Generally agreed upon as the first comic book, Mickey “The Yellow Kid” Dugan was one of the first sensationalist, entertainment journalism pieces.
Clickbait isn’t good, even by its very name. The somewhat predatory practice of using maliciously cropped headlines and baiting images to generate clicks and ad revenue are generally outlined as one of the worse aspects of the internet. Between the “panem et circuses” morality and the sensationalist headlines, one could easily forget that the first clickbait is as old as comic books themselves. This is for good reason: the first comic was clickbait.
The Yellow Kid, named after his large, yellow nightshirt, appeared in short strips and illustrations in a series of New York-based Newspapers in the late 1800s. A controversial figure in its own right, The Yellow Kid was a culmination of years of sensationalized entertainment-based reporting that eventually culminated in the delegitimization of any newspaper that ran his strips of it. Even so, the history of the practice and the character is well worth exploring.
Comic Strips Began Before The Yellow Kid’s Syndication
It’s rather difficult to nail down exactly when what one calls a “comic” would have begun in earnest. If it’s an image or images that demonstrate motion and action, triptychs have existed in the western world since time immemorial, and cave paintings technically work similarly. If it’s a mass-published series of images, these predate the movable-type printing press. However, the immediate precursors to comic books can likely be attributed to political cartoons. From mayoral disputes to calls for revolution, the cartoons appeared in newspapers in America as early as the mid-1700s. Generally a single image with multiple labels in order to clarify the joke, political cartoons still continue to this day, even being drawn by comic book artists, but are often categorized separately from comic strips or books because of their single-panel nature. Where some comics have managed to eschew words altogether, political cartoons generally need them to make clear their points and allegories.
From Political Cartoon to Bawdy Tale
After his publication reached the public, Outcault tried to apply for copyright of the property to no avail. Because of this, The Yellow Kid became a comic used by two separate publications, and both wanted the public’s attention. Given that controversy sells, the newspapers quickly moved away from the heavy politics of the original cartoon and instead made it about a poor Irish boy whose grammar is, to say the least, subpar. From cockfights to musicals, the comic used multiple panels to explore the “fun” side of poverty in as bawdy a fashion as the general public could consume.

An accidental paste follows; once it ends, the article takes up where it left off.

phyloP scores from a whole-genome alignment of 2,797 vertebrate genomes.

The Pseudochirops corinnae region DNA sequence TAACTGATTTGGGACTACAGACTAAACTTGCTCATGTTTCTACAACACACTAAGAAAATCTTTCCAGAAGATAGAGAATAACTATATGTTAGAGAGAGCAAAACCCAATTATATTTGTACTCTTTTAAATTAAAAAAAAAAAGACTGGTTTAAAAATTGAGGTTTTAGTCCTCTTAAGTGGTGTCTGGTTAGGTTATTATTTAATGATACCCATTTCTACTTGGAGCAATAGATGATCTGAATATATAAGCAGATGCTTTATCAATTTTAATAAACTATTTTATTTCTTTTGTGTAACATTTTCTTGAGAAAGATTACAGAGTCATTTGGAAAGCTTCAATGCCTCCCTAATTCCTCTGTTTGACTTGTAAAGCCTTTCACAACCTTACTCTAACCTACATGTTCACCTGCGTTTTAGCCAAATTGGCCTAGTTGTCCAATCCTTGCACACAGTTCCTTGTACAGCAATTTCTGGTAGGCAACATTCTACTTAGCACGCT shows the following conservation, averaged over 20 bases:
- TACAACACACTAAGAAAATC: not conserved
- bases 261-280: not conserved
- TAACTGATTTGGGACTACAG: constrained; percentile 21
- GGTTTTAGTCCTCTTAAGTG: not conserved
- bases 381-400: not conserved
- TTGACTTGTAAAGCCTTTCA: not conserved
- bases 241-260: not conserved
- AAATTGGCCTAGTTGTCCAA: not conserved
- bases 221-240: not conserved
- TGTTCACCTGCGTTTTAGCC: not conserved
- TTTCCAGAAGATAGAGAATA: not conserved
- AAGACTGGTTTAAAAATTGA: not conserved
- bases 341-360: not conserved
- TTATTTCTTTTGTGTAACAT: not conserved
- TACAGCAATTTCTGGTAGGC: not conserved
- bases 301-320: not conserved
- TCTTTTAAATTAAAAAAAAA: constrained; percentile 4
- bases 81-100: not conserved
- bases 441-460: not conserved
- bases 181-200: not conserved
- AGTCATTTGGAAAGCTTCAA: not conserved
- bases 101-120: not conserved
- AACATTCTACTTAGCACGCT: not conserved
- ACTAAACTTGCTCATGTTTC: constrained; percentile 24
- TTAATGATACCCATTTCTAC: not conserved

In 1897, a collected edition with a set of narratives by Outcault himself was published in book form and in color, making The Yellow Kid in McFadden’s Flats the first true comic book and paving the way for greats such as Marvel and DC. Such success was indicative of the popularity of the comics, but with so many hands in the metaphorical pie, The Yellow Kid quickly lost any semblance of political import and fell out of favor with the general public… but not before bringing down the newspapers he was published in.
Both Truth and The Yellow Kid‘s other publishing newspaper, New York Journal American, became known quickly for the publication of a full-color political cartoon strip that featured no politics. Given that it was therefore robbed of its value, The Yellow Kid stained the two newspapers and led to them being called vapid and pointless because of their needless indulgence in a set of images for the express purpose of lowbrow entertainment. For this reason, both papers were branded as “Yellow Kid Papers,” a term which then spread to other journals and newspapers, eventually shortening to “Yellow Journalism,” a still-used term for vapid journalism which only contains puff pieces and controversial content. for the sake of selling copies and nothing more.
In leading to a name for an entire genre of clickbait-esque journalism, The Yellow Kid, perhaps unfairly, is easily credited with the origination of clickbait. Looking back on the comic, it was intended for entertainment and never intended otherwise after the shift, making its synonymous nature with pointless entertainment somewhat dated. Regardless, the first comic book, like many comics since, left a lasting impact on language and on the journalism industry as a whole. Even in a comic that is synonymous with meaninglessness, the art and influence of Outcault’s work gives it meaning over a century later.
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